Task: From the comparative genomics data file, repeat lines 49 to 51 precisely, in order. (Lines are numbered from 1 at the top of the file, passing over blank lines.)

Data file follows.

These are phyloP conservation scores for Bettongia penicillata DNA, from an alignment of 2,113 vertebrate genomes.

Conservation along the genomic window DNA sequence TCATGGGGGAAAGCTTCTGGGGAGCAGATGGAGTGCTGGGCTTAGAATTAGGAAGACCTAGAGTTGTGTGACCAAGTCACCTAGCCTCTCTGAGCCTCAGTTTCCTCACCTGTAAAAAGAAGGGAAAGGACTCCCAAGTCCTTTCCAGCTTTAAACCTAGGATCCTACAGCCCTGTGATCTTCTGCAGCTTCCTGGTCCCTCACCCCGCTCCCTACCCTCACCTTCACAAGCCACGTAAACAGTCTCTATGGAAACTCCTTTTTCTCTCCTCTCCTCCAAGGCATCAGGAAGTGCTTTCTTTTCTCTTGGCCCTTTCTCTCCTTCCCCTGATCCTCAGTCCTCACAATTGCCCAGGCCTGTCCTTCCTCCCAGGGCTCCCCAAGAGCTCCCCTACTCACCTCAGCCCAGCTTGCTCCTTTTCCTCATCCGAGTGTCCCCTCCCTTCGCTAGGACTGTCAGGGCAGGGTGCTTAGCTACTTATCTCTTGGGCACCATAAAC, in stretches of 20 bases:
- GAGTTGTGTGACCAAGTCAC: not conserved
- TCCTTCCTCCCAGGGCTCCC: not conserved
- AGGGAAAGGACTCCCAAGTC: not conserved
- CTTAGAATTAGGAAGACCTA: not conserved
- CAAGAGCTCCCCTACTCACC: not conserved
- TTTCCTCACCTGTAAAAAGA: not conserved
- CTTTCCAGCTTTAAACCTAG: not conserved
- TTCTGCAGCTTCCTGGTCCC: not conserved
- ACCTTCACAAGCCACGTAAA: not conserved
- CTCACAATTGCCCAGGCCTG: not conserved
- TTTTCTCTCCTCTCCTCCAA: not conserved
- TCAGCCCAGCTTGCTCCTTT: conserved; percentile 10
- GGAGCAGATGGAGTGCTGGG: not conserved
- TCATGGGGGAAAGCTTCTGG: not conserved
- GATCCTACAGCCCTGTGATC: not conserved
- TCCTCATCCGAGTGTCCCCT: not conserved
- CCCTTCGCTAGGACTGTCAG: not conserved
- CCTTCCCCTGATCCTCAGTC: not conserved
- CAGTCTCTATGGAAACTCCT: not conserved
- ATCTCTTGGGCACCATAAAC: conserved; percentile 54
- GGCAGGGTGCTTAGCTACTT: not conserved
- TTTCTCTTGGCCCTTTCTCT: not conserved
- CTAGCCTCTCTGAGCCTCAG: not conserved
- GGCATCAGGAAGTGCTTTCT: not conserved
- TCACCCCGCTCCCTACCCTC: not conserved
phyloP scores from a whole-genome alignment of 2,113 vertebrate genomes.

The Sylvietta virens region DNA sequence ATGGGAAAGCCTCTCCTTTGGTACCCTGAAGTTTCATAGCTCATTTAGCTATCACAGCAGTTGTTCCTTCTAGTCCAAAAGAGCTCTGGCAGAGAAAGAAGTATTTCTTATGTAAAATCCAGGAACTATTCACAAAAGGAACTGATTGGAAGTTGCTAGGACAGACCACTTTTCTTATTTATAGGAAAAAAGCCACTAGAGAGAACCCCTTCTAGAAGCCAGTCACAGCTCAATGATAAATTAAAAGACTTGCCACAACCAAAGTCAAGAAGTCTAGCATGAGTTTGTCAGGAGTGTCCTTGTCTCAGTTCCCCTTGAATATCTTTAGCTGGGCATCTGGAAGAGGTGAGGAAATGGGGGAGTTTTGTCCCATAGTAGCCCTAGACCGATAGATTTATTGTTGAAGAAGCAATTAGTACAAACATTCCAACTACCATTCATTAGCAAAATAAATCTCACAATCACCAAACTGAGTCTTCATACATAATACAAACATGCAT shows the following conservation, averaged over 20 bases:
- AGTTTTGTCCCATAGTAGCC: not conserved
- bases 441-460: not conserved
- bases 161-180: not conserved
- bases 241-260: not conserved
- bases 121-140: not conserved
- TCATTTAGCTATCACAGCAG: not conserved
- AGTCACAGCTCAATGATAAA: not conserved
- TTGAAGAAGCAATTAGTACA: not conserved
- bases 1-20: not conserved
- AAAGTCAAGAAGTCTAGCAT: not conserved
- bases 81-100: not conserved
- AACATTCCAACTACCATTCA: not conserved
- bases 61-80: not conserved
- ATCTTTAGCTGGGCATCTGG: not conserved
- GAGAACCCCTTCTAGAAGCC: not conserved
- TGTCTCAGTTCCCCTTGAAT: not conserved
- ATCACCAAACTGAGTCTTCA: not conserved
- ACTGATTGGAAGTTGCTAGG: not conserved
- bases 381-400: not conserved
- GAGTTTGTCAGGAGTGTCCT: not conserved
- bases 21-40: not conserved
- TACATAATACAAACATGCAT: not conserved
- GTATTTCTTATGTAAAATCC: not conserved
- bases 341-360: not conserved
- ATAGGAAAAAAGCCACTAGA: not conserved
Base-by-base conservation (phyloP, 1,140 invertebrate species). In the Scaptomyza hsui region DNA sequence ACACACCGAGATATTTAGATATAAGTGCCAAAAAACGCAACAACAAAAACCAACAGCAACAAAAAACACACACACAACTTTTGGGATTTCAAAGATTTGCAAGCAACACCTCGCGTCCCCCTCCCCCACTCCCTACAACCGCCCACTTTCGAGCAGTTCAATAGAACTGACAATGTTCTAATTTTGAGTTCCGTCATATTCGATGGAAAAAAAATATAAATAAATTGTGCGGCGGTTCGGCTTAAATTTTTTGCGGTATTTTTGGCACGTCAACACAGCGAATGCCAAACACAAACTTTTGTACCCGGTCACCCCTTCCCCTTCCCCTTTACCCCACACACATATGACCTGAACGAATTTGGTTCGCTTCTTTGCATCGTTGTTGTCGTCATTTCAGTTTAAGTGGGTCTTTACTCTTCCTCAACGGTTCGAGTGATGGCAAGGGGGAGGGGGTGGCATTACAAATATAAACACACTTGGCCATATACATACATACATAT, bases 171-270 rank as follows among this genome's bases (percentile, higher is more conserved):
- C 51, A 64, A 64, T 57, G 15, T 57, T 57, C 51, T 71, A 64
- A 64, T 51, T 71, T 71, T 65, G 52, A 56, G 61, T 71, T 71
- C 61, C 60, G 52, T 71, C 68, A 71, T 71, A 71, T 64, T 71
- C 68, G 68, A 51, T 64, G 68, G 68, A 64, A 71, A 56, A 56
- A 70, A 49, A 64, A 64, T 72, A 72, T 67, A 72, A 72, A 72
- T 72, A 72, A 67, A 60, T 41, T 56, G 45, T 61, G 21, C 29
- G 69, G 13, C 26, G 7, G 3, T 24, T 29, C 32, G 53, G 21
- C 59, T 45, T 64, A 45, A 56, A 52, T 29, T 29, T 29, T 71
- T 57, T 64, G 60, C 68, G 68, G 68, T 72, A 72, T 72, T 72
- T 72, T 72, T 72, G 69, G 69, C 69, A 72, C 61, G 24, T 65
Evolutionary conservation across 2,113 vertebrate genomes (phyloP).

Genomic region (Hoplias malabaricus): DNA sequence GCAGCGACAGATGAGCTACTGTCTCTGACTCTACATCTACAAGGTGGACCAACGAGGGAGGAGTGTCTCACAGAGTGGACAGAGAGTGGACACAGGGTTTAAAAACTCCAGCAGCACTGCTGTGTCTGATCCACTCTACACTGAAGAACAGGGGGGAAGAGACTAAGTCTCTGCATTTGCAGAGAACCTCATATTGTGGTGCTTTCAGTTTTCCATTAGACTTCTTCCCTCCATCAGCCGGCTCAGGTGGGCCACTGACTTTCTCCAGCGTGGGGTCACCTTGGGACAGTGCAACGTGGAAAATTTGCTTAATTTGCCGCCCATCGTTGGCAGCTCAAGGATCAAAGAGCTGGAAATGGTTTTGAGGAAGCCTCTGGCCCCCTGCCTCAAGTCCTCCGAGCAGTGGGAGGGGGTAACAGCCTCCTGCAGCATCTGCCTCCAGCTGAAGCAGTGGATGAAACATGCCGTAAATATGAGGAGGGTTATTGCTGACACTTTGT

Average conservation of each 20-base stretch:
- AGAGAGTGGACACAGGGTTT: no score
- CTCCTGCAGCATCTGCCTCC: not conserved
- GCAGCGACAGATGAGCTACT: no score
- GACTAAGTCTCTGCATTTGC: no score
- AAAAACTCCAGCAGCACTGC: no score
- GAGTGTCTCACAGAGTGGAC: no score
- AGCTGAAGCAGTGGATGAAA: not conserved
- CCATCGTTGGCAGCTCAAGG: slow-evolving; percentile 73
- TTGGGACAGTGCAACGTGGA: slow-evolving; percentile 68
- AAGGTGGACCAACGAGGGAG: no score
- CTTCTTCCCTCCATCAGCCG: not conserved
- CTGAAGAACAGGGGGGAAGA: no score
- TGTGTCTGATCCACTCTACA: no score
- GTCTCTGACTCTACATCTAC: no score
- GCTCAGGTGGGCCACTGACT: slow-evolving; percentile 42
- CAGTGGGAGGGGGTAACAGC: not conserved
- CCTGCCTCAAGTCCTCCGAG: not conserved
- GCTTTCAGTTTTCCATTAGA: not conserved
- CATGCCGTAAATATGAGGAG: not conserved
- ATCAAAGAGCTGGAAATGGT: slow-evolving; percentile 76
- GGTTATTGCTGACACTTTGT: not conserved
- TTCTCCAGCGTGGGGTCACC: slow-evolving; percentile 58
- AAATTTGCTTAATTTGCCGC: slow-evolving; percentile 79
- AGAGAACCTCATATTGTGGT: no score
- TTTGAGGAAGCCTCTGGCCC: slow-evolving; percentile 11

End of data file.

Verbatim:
- GAGTTTGTCAGGAGTGTCCT: not conserved
- bases 21-40: not conserved
- TACATAATACAAACATGCAT: not conserved